As a financial planner, I can tell which investments are probably best for my clients before we even talk about money.

How is that possible? It's pretty straight-forward, actually.

I don't mean to suggest that I know which investment strategy to take before they even come into my office. Rather, as we talk about their lives, I get a sense for their personality. And personality is an indicator of your investment strategy.

Everything that we do in life is an extension of our personality, from our vacation spot to our career. For example, when people are very conservative by nature, they probably don't want to take a lot of risk (if any) when it comes to their investments. Conservative people are conservative investors -- they like knowing what to expect and they don't like surprises.

I have a client who is never open to change. He doesn't like to take risks on anything -- especially his investments. He likes the security of knowing that everything is the same, and he never wants to hear about new products. I don't need to meet with him more than once a year because we don't need to make changes to or revise his investment portfolio -- he just needs to be reassured that his money is still there.

Meanwhile, if a person is very organized and in control of everything in her life, her investment portfolio is likely the same way. I have a client who is borderline obsessive compulsive about everything being scheduled. She comes to see me every third Wednesday of the month at 1 p.m. on the dot.

I know that she likes to be in control; she has to have calm in her life. So I let her take control of the conversation. I make investment suggestions, but ultimately she makes the decision. The truth is that the meeting is just a formality; she already knows what she wants before she comes into my office.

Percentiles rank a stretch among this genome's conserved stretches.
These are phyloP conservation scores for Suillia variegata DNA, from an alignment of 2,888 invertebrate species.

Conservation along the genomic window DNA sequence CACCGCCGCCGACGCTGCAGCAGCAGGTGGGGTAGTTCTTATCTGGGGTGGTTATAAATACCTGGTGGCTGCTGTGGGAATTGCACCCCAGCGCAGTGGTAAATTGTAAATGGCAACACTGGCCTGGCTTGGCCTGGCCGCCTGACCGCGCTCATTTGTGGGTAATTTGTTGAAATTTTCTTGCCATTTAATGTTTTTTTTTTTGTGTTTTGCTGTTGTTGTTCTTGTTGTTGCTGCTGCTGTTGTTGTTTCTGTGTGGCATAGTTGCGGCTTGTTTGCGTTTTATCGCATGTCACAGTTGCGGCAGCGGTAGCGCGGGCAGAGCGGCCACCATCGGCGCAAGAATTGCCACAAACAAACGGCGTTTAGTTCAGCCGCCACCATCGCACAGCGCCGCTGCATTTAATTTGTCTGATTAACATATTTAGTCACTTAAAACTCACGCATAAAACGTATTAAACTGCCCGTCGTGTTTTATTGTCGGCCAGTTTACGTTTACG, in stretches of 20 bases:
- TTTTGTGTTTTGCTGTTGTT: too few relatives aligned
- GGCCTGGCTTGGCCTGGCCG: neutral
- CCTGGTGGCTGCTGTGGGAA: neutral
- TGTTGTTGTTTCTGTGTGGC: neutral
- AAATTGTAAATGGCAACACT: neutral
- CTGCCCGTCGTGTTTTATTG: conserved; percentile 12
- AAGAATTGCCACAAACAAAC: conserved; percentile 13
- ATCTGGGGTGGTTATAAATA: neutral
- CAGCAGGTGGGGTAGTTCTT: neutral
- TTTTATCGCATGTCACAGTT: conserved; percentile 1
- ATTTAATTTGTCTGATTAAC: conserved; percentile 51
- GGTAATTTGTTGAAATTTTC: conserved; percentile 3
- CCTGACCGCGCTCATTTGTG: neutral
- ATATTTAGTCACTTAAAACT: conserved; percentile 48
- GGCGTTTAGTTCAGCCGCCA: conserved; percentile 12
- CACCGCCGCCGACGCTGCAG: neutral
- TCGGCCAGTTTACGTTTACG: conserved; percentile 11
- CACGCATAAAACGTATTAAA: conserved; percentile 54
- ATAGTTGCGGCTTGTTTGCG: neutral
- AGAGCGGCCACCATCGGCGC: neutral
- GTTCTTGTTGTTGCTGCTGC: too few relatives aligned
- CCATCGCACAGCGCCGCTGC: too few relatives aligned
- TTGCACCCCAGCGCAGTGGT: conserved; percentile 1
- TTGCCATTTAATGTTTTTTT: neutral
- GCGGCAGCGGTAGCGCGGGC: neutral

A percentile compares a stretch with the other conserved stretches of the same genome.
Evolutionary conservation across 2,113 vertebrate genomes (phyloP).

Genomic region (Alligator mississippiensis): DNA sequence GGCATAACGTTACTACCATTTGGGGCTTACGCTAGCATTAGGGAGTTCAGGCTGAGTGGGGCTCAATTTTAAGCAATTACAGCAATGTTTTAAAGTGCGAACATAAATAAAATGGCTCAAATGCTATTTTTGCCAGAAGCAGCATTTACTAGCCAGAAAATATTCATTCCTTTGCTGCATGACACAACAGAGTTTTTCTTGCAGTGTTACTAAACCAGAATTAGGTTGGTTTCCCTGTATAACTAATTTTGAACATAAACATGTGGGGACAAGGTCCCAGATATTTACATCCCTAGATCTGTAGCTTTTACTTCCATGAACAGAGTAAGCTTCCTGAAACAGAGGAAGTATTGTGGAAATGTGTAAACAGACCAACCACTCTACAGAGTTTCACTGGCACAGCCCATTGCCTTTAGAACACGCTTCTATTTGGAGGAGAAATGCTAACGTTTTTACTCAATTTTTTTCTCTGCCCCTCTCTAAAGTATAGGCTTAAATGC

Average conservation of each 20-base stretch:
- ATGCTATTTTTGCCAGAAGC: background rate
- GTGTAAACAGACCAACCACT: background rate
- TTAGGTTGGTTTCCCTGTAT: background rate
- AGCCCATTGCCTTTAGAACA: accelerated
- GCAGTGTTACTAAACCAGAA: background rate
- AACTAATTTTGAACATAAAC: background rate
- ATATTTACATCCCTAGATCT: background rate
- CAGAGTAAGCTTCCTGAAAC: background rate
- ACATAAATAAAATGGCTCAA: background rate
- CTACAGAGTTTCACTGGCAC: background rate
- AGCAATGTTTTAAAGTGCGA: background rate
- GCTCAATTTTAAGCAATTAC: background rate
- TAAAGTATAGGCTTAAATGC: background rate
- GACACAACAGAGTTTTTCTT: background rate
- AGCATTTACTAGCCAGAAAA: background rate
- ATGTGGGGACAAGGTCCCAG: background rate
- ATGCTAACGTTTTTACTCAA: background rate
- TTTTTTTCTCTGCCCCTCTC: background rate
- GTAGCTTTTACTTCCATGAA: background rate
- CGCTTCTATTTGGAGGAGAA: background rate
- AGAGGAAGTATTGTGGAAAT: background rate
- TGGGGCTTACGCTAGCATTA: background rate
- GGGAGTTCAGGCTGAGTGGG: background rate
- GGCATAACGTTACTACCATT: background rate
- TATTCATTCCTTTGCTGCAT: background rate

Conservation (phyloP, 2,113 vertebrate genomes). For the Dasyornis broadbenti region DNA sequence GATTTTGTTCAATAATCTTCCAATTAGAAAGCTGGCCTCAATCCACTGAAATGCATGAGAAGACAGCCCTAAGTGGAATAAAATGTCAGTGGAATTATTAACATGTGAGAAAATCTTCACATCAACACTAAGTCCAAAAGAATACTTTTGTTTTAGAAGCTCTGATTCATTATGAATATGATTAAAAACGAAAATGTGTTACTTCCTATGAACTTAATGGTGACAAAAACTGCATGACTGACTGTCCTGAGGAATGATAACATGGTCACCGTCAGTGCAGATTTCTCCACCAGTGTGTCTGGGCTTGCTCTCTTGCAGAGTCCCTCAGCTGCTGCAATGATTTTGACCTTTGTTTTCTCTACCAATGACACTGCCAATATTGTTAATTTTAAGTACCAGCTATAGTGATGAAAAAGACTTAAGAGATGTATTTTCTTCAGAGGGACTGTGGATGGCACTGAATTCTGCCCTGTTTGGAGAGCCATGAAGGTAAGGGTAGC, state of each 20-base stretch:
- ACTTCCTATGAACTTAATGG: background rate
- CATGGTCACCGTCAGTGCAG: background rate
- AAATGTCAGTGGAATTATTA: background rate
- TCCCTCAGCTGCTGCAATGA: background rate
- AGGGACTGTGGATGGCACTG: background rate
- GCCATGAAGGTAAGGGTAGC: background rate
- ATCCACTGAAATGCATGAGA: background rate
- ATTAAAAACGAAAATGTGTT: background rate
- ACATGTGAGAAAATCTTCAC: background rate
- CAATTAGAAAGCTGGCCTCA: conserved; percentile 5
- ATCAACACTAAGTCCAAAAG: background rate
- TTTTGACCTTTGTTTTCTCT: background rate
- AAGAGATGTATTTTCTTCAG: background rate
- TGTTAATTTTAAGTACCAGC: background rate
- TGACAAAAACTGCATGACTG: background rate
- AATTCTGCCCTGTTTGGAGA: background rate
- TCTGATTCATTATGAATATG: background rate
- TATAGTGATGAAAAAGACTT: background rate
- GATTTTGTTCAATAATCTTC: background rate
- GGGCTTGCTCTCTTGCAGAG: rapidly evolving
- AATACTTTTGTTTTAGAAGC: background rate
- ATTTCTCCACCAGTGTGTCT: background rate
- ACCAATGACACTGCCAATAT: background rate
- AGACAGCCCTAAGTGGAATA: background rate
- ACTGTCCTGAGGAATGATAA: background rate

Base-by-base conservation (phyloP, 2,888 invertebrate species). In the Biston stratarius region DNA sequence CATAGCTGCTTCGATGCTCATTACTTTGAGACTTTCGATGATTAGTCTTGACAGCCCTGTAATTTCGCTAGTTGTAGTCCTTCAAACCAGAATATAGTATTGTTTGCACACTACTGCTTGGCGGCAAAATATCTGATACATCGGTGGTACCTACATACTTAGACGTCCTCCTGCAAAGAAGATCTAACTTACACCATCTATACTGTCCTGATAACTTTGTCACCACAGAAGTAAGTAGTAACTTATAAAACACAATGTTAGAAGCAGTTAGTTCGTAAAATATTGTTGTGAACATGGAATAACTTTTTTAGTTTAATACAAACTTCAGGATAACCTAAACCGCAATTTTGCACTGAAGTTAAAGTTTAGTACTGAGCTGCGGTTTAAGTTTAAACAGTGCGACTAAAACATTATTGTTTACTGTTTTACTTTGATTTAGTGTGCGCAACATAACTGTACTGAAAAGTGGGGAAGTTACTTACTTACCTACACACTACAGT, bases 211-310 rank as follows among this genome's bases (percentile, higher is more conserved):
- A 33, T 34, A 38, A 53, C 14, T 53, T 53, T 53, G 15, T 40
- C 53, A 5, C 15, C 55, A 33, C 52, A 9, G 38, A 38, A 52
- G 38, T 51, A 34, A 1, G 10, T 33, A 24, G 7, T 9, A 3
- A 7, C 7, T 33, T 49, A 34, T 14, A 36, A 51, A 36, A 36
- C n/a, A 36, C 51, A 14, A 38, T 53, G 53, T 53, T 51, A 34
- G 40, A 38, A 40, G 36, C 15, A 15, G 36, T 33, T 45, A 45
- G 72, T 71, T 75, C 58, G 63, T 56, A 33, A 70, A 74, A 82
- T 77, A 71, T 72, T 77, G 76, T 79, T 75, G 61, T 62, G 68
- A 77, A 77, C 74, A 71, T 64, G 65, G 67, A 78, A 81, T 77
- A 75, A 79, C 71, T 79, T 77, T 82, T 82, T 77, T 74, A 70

Then there's the client who always talks to me about her home -- it's her pride and joy. Every time she comes to see me she has a new recipe or decorating tip for my apartment. She also likes to share statistics on germs in homes and offices. My client keeps her home immaculate and she wants her investment portfolio the same way.

This client requires financial planning by the book. She doesn't want to have several different investments because it creates a multi-page statement and (in her mind) financial messiness. Her investment portfolio is well diversified among cash, fixed income investments and domestic equity. However, she does not have several types of investments in each asset class; there is just one -- maybe two mutual funds per category -- and that's the way she likes it. Clean and simple.

The Investing Answer: Personality is an indicator, but your financial planner needs more from you. Visit your financial advisor at least once a year to make sure that your investment options are in line with your current goals.

Also, prepare questions about your investment options to make sure that when you walk out of the office, you are comfortable and confident with your investment choices. It's also a good idea to have all of your statements in hand so that you can compare and discuss the performance of your investment portfolio with your financial advisor.